But by placing themselves in the position of a Minister in a Liberal Government and directing the discussion into the channels of orthodox political economy, with its fetishism of Free Trade and vulgar theories of “under-consumption,” our Labour men themselves supplied their opponents with weapons with which the whole of their “scientific frame” could easily be upset. And Mr. Cox did it not less effectually than John Burns. The argument of the former that the “Labour members had never yet suggested producing things which the nation really wanted,” but confined themselves to the proposal “to set the baker and the shoemaker to work planting trees on the top of a Scotch moor,” was really, on the plane on which the debate had been conducted by the Labour members, unanswerable; and the remark of the same speaker that “unemployment was really part of the larger question of poverty” was a splendid snub to the “scientific frame” of mind of Mr. MacDonald and his colleagues, which they were not able to parry from the position in which they had placed themselves. And Jack the Renegade, too, was able to play havoc with the scientific pretensions of the Labour men by quoting a number of statistical facts which in themselves were wholly irrelevant, but which were unanswerable from the point of view of vulgar political economy. Indeed, if the phenomenon of unemployment is not essentially rooted in the capitalist form of production, but is merely “the expression of the failure of the social organisation,” as Mr. MacDonald put it in that hazy and grandiloquent way which is his own, then surely the facts enumerated by Burns with regard to the decline of the death rate, the proportionate decrease of pauperism, the rise of wages, etc., tend to show that there has been no such failure as alleged, and that, on the contrary, the social organisation is becoming more and more perfect without any change in its fundamentals. To have pointed out that not the movement of the general death-rate, but that of the infantile death-rate, was a true criterion of social progress; that to quote the figures of declining pauperism without mentioning at the same time the administrative measures which are being taken to deter the poor from applying for poor-law relief, was misleading; that if, alongside the figures showing the rise of wages, other figures showing the rise of the prices of most of the necessities of life as well as of figures showing the rise of incomes of the middle and upper classes, had been quoted, the picture would have been different: that instead of frightening his listener, by a picture of overcrowding in Berlin—a picture drawn up with the help of suppressing the essential fact that what he called houses in Berlin were really conglomerations of tenements such as we meet in the London West-End—and expatiating on the evil habit of English children to associate among themselves and of thus catching measles from one another instead of going quietly hone, as German children do (!), Burns would have done better to quote figures relating to the physical deterioration of the working-class children and compare the statistics of emigration from England and Germany; to have pointed out this and much else besides, would have meant to draw up an indictment of the present capitalist-cum-FreeTrade society, and for this our Labour members who are so anxious to appear “judicious” and “reasonable” were not prepared. It is a great pity that the debate was closured immediately after John Burns had spoken—we were deprived of the pleasure of seeing by what means, without leaving the ground they had chosen, our friends would have extricated themselves from the quagmire in which they had “scientifically” placed themselves.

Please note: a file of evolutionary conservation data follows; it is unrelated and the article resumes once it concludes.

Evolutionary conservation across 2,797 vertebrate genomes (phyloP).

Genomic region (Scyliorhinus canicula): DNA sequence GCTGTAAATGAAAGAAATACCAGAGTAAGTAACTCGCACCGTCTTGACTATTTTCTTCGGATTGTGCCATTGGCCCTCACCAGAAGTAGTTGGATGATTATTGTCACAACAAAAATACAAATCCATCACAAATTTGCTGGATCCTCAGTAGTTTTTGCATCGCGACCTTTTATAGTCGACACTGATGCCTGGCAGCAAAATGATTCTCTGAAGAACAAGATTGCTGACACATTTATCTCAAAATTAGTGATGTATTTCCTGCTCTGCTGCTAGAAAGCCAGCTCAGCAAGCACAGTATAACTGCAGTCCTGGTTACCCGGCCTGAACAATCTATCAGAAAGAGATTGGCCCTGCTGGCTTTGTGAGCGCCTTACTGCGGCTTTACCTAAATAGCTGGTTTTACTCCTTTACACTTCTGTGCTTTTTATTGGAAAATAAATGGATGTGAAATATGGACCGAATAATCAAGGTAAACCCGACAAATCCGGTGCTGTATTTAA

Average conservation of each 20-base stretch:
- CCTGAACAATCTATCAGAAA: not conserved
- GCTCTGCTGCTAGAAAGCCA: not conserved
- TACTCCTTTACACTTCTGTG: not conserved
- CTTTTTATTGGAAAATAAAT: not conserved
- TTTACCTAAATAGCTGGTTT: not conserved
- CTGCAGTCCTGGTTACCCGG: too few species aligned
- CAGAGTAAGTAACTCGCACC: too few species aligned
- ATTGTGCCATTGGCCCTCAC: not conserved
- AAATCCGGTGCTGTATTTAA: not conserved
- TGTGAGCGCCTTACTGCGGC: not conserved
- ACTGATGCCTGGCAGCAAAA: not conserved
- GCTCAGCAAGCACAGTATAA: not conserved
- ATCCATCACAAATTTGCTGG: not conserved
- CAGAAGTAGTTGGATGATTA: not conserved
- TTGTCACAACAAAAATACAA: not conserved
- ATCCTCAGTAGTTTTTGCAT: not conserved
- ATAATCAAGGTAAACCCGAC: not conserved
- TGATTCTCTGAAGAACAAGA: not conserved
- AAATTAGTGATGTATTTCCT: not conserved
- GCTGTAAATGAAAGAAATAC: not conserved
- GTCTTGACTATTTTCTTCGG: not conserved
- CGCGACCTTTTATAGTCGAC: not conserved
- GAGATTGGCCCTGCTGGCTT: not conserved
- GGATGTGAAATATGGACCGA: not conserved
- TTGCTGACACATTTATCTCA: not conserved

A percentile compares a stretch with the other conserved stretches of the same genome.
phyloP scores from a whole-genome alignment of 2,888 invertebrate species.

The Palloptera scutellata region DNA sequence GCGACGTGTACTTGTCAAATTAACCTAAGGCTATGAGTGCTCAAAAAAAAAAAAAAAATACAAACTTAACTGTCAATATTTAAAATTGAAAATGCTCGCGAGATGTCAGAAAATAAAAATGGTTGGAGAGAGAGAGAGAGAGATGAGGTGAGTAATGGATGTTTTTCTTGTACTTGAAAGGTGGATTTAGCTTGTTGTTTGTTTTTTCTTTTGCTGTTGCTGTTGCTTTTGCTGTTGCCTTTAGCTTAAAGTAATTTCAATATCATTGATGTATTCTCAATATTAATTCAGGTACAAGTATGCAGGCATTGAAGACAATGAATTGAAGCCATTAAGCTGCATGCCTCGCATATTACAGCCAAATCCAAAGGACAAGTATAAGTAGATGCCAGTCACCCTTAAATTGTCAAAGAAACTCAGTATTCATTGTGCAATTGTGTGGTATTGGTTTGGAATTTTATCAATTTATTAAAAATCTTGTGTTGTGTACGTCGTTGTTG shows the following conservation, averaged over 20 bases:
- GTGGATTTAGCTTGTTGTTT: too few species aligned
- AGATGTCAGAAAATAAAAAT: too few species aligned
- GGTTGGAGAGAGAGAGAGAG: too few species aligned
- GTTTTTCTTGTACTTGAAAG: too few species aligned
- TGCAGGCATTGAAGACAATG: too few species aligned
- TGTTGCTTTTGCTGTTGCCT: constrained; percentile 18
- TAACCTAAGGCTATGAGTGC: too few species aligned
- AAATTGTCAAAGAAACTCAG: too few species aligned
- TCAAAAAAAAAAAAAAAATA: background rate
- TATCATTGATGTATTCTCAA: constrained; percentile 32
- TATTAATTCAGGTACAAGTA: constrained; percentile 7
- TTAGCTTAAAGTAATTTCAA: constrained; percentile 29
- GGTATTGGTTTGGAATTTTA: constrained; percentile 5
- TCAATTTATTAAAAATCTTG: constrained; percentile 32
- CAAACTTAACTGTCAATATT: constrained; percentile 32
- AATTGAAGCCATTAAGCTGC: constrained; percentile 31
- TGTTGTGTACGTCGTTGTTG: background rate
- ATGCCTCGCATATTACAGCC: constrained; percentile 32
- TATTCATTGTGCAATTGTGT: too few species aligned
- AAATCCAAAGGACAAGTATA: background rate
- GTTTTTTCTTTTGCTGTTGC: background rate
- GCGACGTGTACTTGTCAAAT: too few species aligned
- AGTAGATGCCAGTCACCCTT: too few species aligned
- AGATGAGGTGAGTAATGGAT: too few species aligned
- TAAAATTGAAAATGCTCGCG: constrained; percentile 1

But if we are not quite satisfied with the Labour men, we are, on the other hand, thoroughly satisfied with John Burns. Thrice blessed be the moment when he was appointed President of the L.G.B. We always envied our Continental comrades in that they had agitators even in the enemy's ranks. We ourselves can no longer complain on that head. John Burns is now a much better agitator than he ever was before, and his speech last Thursday deserves being distributed far and wide. His harangue on the evils of indiscriminate charity, as illustrated by his own adventure at the Salvation Army shelter, was excellent both in taste and as an argument, and his glorification of that lovely institution, the workhouse, as one of the bulwarks of the present social order against the propaganda of Louise Michel and other Communists, deserves to be placarded all over the country. Not less handsome was his allusion to the squadrons of police in Berlin hidden at the end of the streets, with clubs drawn up—a thing quite unheard-of in this happy country, as Burns himself could testify from his delightful experience in the days, now, alas, gone by; and his desire “to see Germany better off than she was” shows how generous a man can be even if he himself is blessed with plenty. We have no doubt his masters are delighted with him, and the more they are so the better for us. As between his successes and Mr. MacDonald's failures Socialism in these islands has nothing to lose, it will the sooner prove itself the only political creed by which the proletariat will effect its emancipation.